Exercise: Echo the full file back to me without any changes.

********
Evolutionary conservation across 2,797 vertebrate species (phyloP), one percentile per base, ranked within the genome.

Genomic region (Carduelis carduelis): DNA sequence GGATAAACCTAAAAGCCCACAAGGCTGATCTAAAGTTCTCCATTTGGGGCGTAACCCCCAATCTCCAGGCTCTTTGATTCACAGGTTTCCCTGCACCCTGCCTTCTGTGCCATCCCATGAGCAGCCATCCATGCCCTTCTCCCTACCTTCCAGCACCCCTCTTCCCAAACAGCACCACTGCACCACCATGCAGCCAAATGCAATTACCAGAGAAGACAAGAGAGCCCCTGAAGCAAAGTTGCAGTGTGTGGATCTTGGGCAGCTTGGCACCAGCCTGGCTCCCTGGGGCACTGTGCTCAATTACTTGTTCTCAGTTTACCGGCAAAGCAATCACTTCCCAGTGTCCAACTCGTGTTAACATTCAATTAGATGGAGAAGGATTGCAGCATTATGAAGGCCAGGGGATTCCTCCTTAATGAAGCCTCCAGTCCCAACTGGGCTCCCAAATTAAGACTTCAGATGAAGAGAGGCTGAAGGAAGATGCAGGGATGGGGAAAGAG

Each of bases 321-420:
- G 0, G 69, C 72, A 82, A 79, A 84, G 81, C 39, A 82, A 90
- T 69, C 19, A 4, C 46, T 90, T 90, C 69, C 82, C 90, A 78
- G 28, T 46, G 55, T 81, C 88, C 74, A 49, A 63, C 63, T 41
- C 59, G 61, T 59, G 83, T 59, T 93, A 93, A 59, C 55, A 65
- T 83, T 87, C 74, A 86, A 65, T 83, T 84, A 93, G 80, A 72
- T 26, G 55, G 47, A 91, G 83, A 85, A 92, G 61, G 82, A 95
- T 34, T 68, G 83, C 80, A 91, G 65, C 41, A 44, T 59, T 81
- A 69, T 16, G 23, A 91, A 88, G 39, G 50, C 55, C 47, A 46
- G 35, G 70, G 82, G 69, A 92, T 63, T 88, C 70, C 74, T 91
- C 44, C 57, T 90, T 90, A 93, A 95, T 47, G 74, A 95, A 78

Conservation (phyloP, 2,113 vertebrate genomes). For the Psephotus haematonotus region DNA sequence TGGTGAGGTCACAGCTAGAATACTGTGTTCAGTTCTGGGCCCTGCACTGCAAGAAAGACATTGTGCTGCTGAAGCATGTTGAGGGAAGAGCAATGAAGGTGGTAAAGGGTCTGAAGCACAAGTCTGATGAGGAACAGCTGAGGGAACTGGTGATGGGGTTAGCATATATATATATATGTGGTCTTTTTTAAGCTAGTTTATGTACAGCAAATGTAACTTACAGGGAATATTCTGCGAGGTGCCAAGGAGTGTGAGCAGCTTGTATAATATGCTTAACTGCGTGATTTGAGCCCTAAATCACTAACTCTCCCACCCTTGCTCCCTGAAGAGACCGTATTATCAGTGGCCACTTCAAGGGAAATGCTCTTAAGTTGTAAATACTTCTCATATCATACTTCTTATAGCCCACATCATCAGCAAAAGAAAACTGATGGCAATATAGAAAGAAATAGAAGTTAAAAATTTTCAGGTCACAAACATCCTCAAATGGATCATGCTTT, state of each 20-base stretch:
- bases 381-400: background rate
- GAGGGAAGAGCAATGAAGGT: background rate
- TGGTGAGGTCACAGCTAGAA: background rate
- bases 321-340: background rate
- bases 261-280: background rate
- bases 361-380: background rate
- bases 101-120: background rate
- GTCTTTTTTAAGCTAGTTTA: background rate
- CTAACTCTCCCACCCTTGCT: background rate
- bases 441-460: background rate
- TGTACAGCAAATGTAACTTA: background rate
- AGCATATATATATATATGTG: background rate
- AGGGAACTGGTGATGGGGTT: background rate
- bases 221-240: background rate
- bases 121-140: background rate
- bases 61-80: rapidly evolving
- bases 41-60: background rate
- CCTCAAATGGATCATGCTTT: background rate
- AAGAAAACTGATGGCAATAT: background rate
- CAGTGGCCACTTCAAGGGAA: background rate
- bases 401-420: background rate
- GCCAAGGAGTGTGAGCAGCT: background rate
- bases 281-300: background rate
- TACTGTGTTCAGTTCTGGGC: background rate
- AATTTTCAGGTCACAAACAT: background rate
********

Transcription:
Evolutionary conservation across 2,797 vertebrate species (phyloP), one percentile per base, ranked within the genome.

Genomic region (Carduelis carduelis): DNA sequence GGATAAACCTAAAAGCCCACAAGGCTGATCTAAAGTTCTCCATTTGGGGCGTAACCCCCAATCTCCAGGCTCTTTGATTCACAGGTTTCCCTGCACCCTGCCTTCTGTGCCATCCCATGAGCAGCCATCCATGCCCTTCTCCCTACCTTCCAGCACCCCTCTTCCCAAACAGCACCACTGCACCACCATGCAGCCAAATGCAATTACCAGAGAAGACAAGAGAGCCCCTGAAGCAAAGTTGCAGTGTGTGGATCTTGGGCAGCTTGGCACCAGCCTGGCTCCCTGGGGCACTGTGCTCAATTACTTGTTCTCAGTTTACCGGCAAAGCAATCACTTCCCAGTGTCCAACTCGTGTTAACATTCAATTAGATGGAGAAGGATTGCAGCATTATGAAGGCCAGGGGATTCCTCCTTAATGAAGCCTCCAGTCCCAACTGGGCTCCCAAATTAAGACTTCAGATGAAGAGAGGCTGAAGGAAGATGCAGGGATGGGGAAAGAG

Each of bases 321-420:
- G 0, G 69, C 72, A 82, A 79, A 84, G 81, C 39, A 82, A 90
- T 69, C 19, A 4, C 46, T 90, T 90, C 69, C 82, C 90, A 78
- G 28, T 46, G 55, T 81, C 88, C 74, A 49, A 63, C 63, T 41
- C 59, G 61, T 59, G 83, T 59, T 93, A 93, A 59, C 55, A 65
- T 83, T 87, C 74, A 86, A 65, T 83, T 84, A 93, G 80, A 72
- T 26, G 55, G 47, A 91, G 83, A 85, A 92, G 61, G 82, A 95
- T 34, T 68, G 83, C 80, A 91, G 65, C 41, A 44, T 59, T 81
- A 69, T 16, G 23, A 91, A 88, G 39, G 50, C 55, C 47, A 46
- G 35, G 70, G 82, G 69, A 92, T 63, T 88, C 70, C 74, T 91
- C 44, C 57, T 90, T 90, A 93, A 95, T 47, G 74, A 95, A 78

Conservation (phyloP, 2,113 vertebrate genomes). For the Psephotus haematonotus region DNA sequence TGGTGAGGTCACAGCTAGAATACTGTGTTCAGTTCTGGGCCCTGCACTGCAAGAAAGACATTGTGCTGCTGAAGCATGTTGAGGGAAGAGCAATGAAGGTGGTAAAGGGTCTGAAGCACAAGTCTGATGAGGAACAGCTGAGGGAACTGGTGATGGGGTTAGCATATATATATATATGTGGTCTTTTTTAAGCTAGTTTATGTACAGCAAATGTAACTTACAGGGAATATTCTGCGAGGTGCCAAGGAGTGTGAGCAGCTTGTATAATATGCTTAACTGCGTGATTTGAGCCCTAAATCACTAACTCTCCCACCCTTGCTCCCTGAAGAGACCGTATTATCAGTGGCCACTTCAAGGGAAATGCTCTTAAGTTGTAAATACTTCTCATATCATACTTCTTATAGCCCACATCATCAGCAAAAGAAAACTGATGGCAATATAGAAAGAAATAGAAGTTAAAAATTTTCAGGTCACAAACATCCTCAAATGGATCATGCTTT, state of each 20-base stretch:
- bases 381-400: background rate
- GAGGGAAGAGCAATGAAGGT: background rate
- TGGTGAGGTCACAGCTAGAA: background rate
- bases 321-340: background rate
- bases 261-280: background rate
- bases 361-380: background rate
- bases 101-120: background rate
- GTCTTTTTTAAGCTAGTTTA: background rate
- CTAACTCTCCCACCCTTGCT: background rate
- bases 441-460: background rate
- TGTACAGCAAATGTAACTTA: background rate
- AGCATATATATATATATGTG: background rate
- AGGGAACTGGTGATGGGGTT: background rate
- bases 221-240: background rate
- bases 121-140: background rate
- bases 61-80: rapidly evolving
- bases 41-60: background rate
- CCTCAAATGGATCATGCTTT: background rate
- AAGAAAACTGATGGCAATAT: background rate
- CAGTGGCCACTTCAAGGGAA: background rate
- bases 401-420: background rate
- GCCAAGGAGTGTGAGCAGCT: background rate
- bases 281-300: background rate
- TACTGTGTTCAGTTCTGGGC: background rate
- AATTTTCAGGTCACAAACAT: background rate